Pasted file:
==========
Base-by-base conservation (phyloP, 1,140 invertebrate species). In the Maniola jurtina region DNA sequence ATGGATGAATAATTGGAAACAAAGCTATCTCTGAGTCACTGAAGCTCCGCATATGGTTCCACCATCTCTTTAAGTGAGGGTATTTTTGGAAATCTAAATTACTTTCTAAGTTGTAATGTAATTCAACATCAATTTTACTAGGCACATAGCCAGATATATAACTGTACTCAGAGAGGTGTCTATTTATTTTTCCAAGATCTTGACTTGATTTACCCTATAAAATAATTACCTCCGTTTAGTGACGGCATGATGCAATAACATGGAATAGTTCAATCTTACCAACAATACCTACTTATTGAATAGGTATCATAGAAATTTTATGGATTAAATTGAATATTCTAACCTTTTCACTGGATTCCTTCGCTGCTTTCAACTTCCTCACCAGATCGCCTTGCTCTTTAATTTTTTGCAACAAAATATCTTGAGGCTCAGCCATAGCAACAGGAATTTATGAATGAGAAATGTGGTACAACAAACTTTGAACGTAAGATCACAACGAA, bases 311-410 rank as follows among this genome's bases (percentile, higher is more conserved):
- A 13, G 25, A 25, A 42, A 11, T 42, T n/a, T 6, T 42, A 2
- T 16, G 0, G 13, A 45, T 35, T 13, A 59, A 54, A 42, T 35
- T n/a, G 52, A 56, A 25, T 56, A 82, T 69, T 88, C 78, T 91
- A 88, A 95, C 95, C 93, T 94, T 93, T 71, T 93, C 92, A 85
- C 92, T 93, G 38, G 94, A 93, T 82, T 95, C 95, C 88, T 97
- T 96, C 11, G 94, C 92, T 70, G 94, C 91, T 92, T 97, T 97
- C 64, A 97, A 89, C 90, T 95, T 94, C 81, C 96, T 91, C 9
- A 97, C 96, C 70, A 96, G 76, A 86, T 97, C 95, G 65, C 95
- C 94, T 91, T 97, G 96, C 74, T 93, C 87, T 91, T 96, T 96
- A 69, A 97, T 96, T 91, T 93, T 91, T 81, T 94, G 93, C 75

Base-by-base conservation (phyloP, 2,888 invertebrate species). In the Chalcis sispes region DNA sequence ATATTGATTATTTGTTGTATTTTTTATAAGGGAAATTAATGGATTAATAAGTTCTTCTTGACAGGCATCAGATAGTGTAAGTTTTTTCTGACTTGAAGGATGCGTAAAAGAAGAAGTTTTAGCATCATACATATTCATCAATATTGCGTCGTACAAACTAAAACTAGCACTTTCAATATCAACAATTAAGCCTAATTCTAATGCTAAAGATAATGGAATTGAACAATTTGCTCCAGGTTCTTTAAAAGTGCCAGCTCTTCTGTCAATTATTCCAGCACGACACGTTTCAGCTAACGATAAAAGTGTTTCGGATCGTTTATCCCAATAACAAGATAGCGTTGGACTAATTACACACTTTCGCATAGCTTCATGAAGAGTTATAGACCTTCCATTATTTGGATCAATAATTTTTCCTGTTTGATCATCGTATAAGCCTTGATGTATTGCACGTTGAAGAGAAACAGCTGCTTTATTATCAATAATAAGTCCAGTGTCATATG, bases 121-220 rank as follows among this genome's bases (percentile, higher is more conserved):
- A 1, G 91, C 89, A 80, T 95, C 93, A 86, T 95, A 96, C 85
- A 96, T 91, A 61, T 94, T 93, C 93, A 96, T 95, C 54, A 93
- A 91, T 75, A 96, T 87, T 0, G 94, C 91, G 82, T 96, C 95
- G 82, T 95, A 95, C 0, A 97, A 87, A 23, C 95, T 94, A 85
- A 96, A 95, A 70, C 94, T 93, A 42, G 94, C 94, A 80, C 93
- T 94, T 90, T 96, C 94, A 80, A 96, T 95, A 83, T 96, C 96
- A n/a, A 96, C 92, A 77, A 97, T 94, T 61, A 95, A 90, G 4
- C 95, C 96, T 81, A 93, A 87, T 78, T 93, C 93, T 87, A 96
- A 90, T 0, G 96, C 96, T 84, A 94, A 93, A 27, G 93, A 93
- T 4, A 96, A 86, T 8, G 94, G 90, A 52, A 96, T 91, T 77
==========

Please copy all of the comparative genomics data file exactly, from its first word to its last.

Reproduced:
Base-by-base conservation (phyloP, 1,140 invertebrate species). In the Maniola jurtina region DNA sequence ATGGATGAATAATTGGAAACAAAGCTATCTCTGAGTCACTGAAGCTCCGCATATGGTTCCACCATCTCTTTAAGTGAGGGTATTTTTGGAAATCTAAATTACTTTCTAAGTTGTAATGTAATTCAACATCAATTTTACTAGGCACATAGCCAGATATATAACTGTACTCAGAGAGGTGTCTATTTATTTTTCCAAGATCTTGACTTGATTTACCCTATAAAATAATTACCTCCGTTTAGTGACGGCATGATGCAATAACATGGAATAGTTCAATCTTACCAACAATACCTACTTATTGAATAGGTATCATAGAAATTTTATGGATTAAATTGAATATTCTAACCTTTTCACTGGATTCCTTCGCTGCTTTCAACTTCCTCACCAGATCGCCTTGCTCTTTAATTTTTTGCAACAAAATATCTTGAGGCTCAGCCATAGCAACAGGAATTTATGAATGAGAAATGTGGTACAACAAACTTTGAACGTAAGATCACAACGAA, bases 311-410 rank as follows among this genome's bases (percentile, higher is more conserved):
- A 13, G 25, A 25, A 42, A 11, T 42, T n/a, T 6, T 42, A 2
- T 16, G 0, G 13, A 45, T 35, T 13, A 59, A 54, A 42, T 35
- T n/a, G 52, A 56, A 25, T 56, A 82, T 69, T 88, C 78, T 91
- A 88, A 95, C 95, C 93, T 94, T 93, T 71, T 93, C 92, A 85
- C 92, T 93, G 38, G 94, A 93, T 82, T 95, C 95, C 88, T 97
- T 96, C 11, G 94, C 92, T 70, G 94, C 91, T 92, T 97, T 97
- C 64, A 97, A 89, C 90, T 95, T 94, C 81, C 96, T 91, C 9
- A 97, C 96, C 70, A 96, G 76, A 86, T 97, C 95, G 65, C 95
- C 94, T 91, T 97, G 96, C 74, T 93, C 87, T 91, T 96, T 96
- A 69, A 97, T 96, T 91, T 93, T 91, T 81, T 94, G 93, C 75

Base-by-base conservation (phyloP, 2,888 invertebrate species). In the Chalcis sispes region DNA sequence ATATTGATTATTTGTTGTATTTTTTATAAGGGAAATTAATGGATTAATAAGTTCTTCTTGACAGGCATCAGATAGTGTAAGTTTTTTCTGACTTGAAGGATGCGTAAAAGAAGAAGTTTTAGCATCATACATATTCATCAATATTGCGTCGTACAAACTAAAACTAGCACTTTCAATATCAACAATTAAGCCTAATTCTAATGCTAAAGATAATGGAATTGAACAATTTGCTCCAGGTTCTTTAAAAGTGCCAGCTCTTCTGTCAATTATTCCAGCACGACACGTTTCAGCTAACGATAAAAGTGTTTCGGATCGTTTATCCCAATAACAAGATAGCGTTGGACTAATTACACACTTTCGCATAGCTTCATGAAGAGTTATAGACCTTCCATTATTTGGATCAATAATTTTTCCTGTTTGATCATCGTATAAGCCTTGATGTATTGCACGTTGAAGAGAAACAGCTGCTTTATTATCAATAATAAGTCCAGTGTCATATG, bases 121-220 rank as follows among this genome's bases (percentile, higher is more conserved):
- A 1, G 91, C 89, A 80, T 95, C 93, A 86, T 95, A 96, C 85
- A 96, T 91, A 61, T 94, T 93, C 93, A 96, T 95, C 54, A 93
- A 91, T 75, A 96, T 87, T 0, G 94, C 91, G 82, T 96, C 95
- G 82, T 95, A 95, C 0, A 97, A 87, A 23, C 95, T 94, A 85
- A 96, A 95, A 70, C 94, T 93, A 42, G 94, C 94, A 80, C 93
- T 94, T 90, T 96, C 94, A 80, A 96, T 95, A 83, T 96, C 96
- A n/a, A 96, C 92, A 77, A 97, T 94, T 61, A 95, A 90, G 4
- C 95, C 96, T 81, A 93, A 87, T 78, T 93, C 93, T 87, A 96
- A 90, T 0, G 96, C 96, T 84, A 94, A 93, A 27, G 93, A 93
- T 4, A 96, A 86, T 8, G 94, G 90, A 52, A 96, T 91, T 77